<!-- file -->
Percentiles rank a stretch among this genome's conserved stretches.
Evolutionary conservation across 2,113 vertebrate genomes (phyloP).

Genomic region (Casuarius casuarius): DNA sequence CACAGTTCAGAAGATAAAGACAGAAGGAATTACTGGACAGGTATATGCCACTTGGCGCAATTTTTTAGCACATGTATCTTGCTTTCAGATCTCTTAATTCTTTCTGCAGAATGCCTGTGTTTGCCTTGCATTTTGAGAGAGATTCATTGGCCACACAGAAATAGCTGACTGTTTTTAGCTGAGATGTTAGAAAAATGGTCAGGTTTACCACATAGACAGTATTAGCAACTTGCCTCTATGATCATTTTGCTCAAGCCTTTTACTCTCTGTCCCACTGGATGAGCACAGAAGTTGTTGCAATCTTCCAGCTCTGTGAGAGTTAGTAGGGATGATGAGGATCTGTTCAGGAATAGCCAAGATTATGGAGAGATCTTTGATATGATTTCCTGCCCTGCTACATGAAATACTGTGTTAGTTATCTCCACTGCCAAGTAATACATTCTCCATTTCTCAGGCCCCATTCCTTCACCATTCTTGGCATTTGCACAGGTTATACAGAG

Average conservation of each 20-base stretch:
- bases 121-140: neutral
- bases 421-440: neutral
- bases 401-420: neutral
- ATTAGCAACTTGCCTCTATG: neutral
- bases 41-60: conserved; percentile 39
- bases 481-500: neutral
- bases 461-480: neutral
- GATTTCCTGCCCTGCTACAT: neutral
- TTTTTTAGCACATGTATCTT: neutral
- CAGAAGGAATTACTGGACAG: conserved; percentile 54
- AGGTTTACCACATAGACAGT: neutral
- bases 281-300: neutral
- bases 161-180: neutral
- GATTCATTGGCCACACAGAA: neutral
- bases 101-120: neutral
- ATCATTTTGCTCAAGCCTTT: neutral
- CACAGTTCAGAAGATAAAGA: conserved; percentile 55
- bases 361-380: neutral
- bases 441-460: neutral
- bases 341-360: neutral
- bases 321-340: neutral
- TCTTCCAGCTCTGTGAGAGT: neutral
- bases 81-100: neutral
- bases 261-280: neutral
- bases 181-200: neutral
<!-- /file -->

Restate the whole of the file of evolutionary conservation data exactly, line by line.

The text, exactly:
Percentiles rank a stretch among this genome's conserved stretches.
Evolutionary conservation across 2,113 vertebrate genomes (phyloP).

Genomic region (Casuarius casuarius): DNA sequence CACAGTTCAGAAGATAAAGACAGAAGGAATTACTGGACAGGTATATGCCACTTGGCGCAATTTTTTAGCACATGTATCTTGCTTTCAGATCTCTTAATTCTTTCTGCAGAATGCCTGTGTTTGCCTTGCATTTTGAGAGAGATTCATTGGCCACACAGAAATAGCTGACTGTTTTTAGCTGAGATGTTAGAAAAATGGTCAGGTTTACCACATAGACAGTATTAGCAACTTGCCTCTATGATCATTTTGCTCAAGCCTTTTACTCTCTGTCCCACTGGATGAGCACAGAAGTTGTTGCAATCTTCCAGCTCTGTGAGAGTTAGTAGGGATGATGAGGATCTGTTCAGGAATAGCCAAGATTATGGAGAGATCTTTGATATGATTTCCTGCCCTGCTACATGAAATACTGTGTTAGTTATCTCCACTGCCAAGTAATACATTCTCCATTTCTCAGGCCCCATTCCTTCACCATTCTTGGCATTTGCACAGGTTATACAGAG

Average conservation of each 20-base stretch:
- bases 121-140: neutral
- bases 421-440: neutral
- bases 401-420: neutral
- ATTAGCAACTTGCCTCTATG: neutral
- bases 41-60: conserved; percentile 39
- bases 481-500: neutral
- bases 461-480: neutral
- GATTTCCTGCCCTGCTACAT: neutral
- TTTTTTAGCACATGTATCTT: neutral
- CAGAAGGAATTACTGGACAG: conserved; percentile 54
- AGGTTTACCACATAGACAGT: neutral
- bases 281-300: neutral
- bases 161-180: neutral
- GATTCATTGGCCACACAGAA: neutral
- bases 101-120: neutral
- ATCATTTTGCTCAAGCCTTT: neutral
- CACAGTTCAGAAGATAAAGA: conserved; percentile 55
- bases 361-380: neutral
- bases 441-460: neutral
- bases 341-360: neutral
- bases 321-340: neutral
- TCTTCCAGCTCTGTGAGAGT: neutral
- bases 81-100: neutral
- bases 261-280: neutral
- bases 181-200: neutral